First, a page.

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Early San Diego: On the Edge of Empires

Mexican Rule

The Republic of Mexico became independent of Spain on September 16, 1821. Initially, Alta California remained peripheral to the new nation’s founding leaders. It took several years before the new government turned its attention towards the presidios and missions to the north. Several of these documents reflect attempts to inventory the region’s population, resources, and military strength. During this transitional period competing imperial interests continued to survey the port of San Diego, perhaps in hope of future acquisition. As the main town (currently Old Town) developed along the plaza, cowhide houses dotted the coastline of Point Loma. Yankee trader Alfred Robinson described how American merchants, intent on profiting from the hide and tallow industry, were increasingly frustrated by the Mexican government’s administrative inefficiencies. Mexico’s invitation to foreigners to settle in the region further raised the interests of American politicians bent on westward expansion, leading to the invasion of Alta California by U.S. forces in 1846.

Fr. José María Guzmán, Breve Noticia que da al Supremo Gobierno del actual estado del territorio de la Alta California…, 1833

In 1833, the Mexican government requested that José María Guzmán, the head of the Franciscan order in Mexico, present an economic and social report on the state of the missions in Alta California. As part of his account, Guzmán included a census of the missions’ populations and resources from 1828. Mission San Diego de Alcalá continued to have a fair-sized population. A close inspection of the mission’s vast holdings in cattle and crops may explain why officials in California and Mexico sought to secularize them and appropriate their resources.

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Antonio López de Santa Anna, El Exmo. Sr. Presidente de los Estados-Unidos Mexicanos…, 1833

Calls to secularize—or remove the missions and native peoples from the control of religious orders—began fairly soon after the establishment of Mexican rule. Local officials and long-term settlers argued that their disbandment would help finance the colonization of the area (see Guzmán). In this 1833 decree, the President of the Mexican Republic, Antonio López de Santa Anna, ordered the secularization of all the missions in Baja and Alta California. San Diego de Alcalá was secularized by 1835.

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Junta de Fomento de Californias Mexico: 1827

This book contains eight of the earliest written proposals for the political organization of California under Mexican rule, including a plan for “the foreign colonization of the territories of Alta and Baja California.” The figure on this page illustrates a proposed division of a tract of land for the settlement of twenty-seven families. Each black square represents the one square mile that each family would be allocated. Mexican officials hoped that recruitment efforts would stabilize the area. Ironically, the immigration of U.S. citizens eventually led to the loss of California (and in a few years most of the U.S. southwest) in 1846.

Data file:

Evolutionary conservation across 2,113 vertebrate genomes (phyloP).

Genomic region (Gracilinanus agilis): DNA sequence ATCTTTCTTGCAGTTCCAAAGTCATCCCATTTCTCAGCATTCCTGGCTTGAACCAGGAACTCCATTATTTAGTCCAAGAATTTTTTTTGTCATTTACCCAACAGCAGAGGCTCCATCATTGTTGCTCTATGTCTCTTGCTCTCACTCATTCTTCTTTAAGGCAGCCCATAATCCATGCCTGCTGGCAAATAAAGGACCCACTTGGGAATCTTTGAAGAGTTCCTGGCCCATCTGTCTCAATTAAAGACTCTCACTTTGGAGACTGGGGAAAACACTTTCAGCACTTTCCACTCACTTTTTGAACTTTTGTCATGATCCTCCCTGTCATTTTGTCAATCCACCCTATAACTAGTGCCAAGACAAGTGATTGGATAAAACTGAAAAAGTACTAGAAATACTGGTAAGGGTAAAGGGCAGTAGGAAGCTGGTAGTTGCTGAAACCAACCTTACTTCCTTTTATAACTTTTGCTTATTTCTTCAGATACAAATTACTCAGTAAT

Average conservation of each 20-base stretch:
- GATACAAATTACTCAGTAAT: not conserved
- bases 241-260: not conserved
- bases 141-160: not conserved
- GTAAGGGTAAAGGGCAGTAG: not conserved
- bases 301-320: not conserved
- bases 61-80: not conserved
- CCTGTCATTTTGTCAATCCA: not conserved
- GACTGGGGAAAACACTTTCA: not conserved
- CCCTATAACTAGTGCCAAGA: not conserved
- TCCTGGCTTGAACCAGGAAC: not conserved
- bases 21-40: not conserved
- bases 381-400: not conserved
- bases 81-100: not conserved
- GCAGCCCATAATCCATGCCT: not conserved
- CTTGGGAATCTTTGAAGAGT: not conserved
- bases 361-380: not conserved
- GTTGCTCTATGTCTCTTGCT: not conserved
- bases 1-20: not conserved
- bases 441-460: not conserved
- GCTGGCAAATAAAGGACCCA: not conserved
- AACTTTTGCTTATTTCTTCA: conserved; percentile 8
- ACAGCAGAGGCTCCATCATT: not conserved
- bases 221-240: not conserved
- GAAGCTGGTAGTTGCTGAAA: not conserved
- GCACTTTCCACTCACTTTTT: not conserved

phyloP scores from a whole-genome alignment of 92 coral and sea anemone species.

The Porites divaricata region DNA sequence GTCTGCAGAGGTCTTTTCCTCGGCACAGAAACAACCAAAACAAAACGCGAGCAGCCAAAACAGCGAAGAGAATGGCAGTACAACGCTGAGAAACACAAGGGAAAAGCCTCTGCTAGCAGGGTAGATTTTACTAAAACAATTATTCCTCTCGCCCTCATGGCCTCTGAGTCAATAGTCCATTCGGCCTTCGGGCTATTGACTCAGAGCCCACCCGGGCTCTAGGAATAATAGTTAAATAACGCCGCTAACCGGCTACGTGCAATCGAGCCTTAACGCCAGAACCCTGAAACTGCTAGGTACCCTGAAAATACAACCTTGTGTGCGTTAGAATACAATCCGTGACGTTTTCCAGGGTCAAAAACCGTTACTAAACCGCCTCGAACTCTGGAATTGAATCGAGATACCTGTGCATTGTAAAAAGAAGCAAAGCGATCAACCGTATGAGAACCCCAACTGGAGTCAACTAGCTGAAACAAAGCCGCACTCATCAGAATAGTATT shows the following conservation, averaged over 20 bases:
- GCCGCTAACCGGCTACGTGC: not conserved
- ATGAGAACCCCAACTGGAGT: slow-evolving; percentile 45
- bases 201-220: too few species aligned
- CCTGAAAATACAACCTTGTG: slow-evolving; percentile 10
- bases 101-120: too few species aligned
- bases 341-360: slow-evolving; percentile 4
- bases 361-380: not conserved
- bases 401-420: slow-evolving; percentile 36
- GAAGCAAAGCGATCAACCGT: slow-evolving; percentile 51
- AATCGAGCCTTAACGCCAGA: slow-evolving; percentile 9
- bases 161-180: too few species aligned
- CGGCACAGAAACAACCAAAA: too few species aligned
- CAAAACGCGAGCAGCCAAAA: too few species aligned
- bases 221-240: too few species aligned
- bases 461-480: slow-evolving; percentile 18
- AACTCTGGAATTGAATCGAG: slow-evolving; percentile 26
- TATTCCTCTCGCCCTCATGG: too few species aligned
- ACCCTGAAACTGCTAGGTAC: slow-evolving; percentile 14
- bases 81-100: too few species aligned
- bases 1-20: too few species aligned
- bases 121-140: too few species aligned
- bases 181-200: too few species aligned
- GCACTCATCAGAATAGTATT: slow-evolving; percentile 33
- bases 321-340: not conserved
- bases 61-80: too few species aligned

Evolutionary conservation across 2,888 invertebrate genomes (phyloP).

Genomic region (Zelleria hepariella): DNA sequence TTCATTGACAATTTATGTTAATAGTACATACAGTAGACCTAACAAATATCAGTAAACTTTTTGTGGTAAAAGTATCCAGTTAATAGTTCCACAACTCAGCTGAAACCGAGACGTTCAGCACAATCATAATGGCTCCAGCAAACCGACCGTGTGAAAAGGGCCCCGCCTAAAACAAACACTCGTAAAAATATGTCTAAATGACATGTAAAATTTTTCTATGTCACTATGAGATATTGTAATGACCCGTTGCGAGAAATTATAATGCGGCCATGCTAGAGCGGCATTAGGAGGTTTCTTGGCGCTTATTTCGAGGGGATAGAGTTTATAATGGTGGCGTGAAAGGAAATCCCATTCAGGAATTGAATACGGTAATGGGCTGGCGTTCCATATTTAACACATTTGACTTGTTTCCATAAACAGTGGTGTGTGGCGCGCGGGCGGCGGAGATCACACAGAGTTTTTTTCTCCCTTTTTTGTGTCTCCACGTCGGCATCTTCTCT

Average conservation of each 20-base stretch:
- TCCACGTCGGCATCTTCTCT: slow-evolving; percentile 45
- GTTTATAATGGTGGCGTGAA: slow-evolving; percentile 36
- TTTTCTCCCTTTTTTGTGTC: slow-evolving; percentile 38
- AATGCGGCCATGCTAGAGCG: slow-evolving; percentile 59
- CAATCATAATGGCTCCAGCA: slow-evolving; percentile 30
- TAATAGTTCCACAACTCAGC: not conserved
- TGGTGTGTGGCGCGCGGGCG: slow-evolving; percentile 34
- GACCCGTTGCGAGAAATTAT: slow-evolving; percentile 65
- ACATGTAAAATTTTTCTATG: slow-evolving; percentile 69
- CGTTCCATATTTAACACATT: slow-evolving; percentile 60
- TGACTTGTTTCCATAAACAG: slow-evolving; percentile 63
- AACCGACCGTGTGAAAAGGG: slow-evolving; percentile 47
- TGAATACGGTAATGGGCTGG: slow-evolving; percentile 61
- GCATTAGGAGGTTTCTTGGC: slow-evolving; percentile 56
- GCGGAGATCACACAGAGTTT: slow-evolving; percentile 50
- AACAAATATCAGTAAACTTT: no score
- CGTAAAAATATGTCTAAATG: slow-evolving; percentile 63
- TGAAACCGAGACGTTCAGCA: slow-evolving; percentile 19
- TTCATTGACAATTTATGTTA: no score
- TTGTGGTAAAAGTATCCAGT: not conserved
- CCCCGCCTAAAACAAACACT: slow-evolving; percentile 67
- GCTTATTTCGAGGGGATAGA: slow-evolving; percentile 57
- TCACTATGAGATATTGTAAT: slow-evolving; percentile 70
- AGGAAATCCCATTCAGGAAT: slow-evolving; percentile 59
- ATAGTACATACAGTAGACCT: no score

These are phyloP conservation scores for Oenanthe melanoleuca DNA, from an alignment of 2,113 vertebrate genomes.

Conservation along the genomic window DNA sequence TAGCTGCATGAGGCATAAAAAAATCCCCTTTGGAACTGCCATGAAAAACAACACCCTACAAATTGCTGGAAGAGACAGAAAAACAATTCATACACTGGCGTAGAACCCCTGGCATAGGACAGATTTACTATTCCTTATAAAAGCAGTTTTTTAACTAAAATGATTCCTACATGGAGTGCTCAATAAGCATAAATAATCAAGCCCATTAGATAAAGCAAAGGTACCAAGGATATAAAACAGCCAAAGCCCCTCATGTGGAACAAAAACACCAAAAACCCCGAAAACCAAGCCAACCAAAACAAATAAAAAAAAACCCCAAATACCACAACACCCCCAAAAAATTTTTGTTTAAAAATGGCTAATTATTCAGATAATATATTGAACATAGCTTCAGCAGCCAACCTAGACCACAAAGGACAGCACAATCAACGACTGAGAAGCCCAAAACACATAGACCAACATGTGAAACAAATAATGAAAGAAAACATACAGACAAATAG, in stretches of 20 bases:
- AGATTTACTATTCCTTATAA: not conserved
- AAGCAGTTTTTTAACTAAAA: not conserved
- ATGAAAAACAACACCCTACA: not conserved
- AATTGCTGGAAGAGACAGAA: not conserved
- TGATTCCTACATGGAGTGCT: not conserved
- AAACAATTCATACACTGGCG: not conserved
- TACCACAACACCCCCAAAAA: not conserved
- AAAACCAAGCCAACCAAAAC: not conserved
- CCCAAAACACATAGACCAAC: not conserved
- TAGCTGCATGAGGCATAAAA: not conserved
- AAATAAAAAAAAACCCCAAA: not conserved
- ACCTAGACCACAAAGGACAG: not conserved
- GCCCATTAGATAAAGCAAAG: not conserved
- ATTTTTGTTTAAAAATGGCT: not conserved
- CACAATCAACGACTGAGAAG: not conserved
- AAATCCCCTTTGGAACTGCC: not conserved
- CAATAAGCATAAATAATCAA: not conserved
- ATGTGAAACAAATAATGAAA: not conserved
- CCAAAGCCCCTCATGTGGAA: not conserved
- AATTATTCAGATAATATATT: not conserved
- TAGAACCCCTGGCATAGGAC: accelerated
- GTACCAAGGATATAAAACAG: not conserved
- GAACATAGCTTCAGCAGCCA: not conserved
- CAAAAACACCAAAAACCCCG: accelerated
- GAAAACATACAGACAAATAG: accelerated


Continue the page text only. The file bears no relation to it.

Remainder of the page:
Secretaria de Guerra y Marino Estado Que Manifiesta La Fuerza… Mexico: May 8, 1828

Concerns about incursions and the evasion of customs regulations by foreign merchants like those described by Alfred Robinson perhaps inspired a closer inspection of military forces in Alta California. This is an inventory of the state of California’s war and naval resources including the Presidio of San Diego. Expenses included a sangrador (a “bleeder”)

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Alfred Robinson, Life in California: During a Residence of Several Years in that Territory…By an American, New York: Wiley & Putnam, 1846

Merchants from many nations traded for hide and tallow along the California coast, including the U.S. merchant Alfred Robinson. He describes how eager Mexican officials were to trade with American ships in San Diego during the 1820s but despairs over poor administration and confusion over customs duties and trade regulations. Here Robinson describes “a small shanty in an unfinished state” intended to be a Customs House that had to be abandoned and the failed construction of a “new Presidio.” He laments: “These two monuments of the imprudence and want of foresight of the Governor, served as very good evidence to me of the want of sagacity and energy of the government.”


San Diego, Baltimore, MD: Edward Weber & Co., [1846?]

The Stars and Stripes at the center of this undated image of San Diego dramatically illustrates its recent incorporation into the United States’ westward empire. The Mormon Battalion arrived in San Diego in January 1847 after an almost 2,000 mile march from Iowa to help secure the port for the United States. Today, The Mormon Battalion Historic Site visitor center operates from Old Town San Diego Historic Park.

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